Main Article Content
In Thailand, the electricity rates imposed on end users do not adequately reflect generation technology, externalities suffered by localities, and the transmission of electricity across distances. Thus, this study proposes a new method to determine the price of electricity supply which differentiates among end users in Thailand by area or zone, thus offering choices in matching import with demand and establishing fairness for those affected by the undesirable effects of power generation. The cost of electricity incurred in each zone is calculated based on whether a given zone has the potential to be an exporter or importer of electric energy, which is evaluated on an annual average basis and is a combination of technology-specific, levelized cost of electricity (LCOE)-based generation cost and external cost. In addition, electricity importers must incur wheeling charges and losses when importing to match their deficits. Calculation results show significant reductions in electricity rate imposed on the exporter zones as a compensation of externalities suffered and delivering their excess to help those in deficit through the proposed price and export–import scheme. Policy recommendations from the study are intended to alleviate conflicts of interest of all stakeholders within the country’s power sector, to encourage public participation and local authorities’ involvement in the planning of power generation facilities, which will also comply with the latest Constitutions and provide suggestions for the Power Development Plan.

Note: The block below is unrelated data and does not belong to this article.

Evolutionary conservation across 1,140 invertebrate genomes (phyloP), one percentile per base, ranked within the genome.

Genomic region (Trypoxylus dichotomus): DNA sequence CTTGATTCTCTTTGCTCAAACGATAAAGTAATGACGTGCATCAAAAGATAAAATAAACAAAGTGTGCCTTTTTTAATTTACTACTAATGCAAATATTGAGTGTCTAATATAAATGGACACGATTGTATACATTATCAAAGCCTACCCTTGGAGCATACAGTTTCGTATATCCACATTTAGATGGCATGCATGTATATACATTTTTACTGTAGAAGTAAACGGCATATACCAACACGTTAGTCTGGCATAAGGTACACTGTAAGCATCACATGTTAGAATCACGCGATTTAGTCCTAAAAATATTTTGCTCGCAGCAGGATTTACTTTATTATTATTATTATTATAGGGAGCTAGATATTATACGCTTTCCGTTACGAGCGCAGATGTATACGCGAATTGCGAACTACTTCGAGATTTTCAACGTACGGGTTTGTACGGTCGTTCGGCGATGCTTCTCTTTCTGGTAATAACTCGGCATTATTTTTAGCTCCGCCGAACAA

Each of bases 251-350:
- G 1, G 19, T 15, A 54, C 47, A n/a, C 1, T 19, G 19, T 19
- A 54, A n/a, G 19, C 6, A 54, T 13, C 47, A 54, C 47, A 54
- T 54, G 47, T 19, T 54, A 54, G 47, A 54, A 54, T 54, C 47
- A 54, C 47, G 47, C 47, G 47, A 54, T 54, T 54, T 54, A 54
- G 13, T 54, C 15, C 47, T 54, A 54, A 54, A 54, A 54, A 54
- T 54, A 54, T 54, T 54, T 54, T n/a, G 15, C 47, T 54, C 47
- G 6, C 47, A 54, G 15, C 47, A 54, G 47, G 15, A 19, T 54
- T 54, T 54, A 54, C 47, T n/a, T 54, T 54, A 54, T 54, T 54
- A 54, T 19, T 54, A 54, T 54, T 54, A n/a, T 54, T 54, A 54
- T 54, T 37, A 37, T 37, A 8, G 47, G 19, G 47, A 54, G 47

Price determination, Electricity supply, Externalities, Wheeling charges, Losses
How to Cite
Payakkamas, P., Bangviwat, A., Menke, C., & Trinuruk, P. (2017). Price Determination of Electricity Supply in Thailand Based on Externalities, Wheeling Charges, and Losses. Science & Technology Asia, 22(3), 49-64. Retrieved from https://www.tci-thaijo.org/index.php/SciTechAsia/article/view/102109
Engineering and Information Technology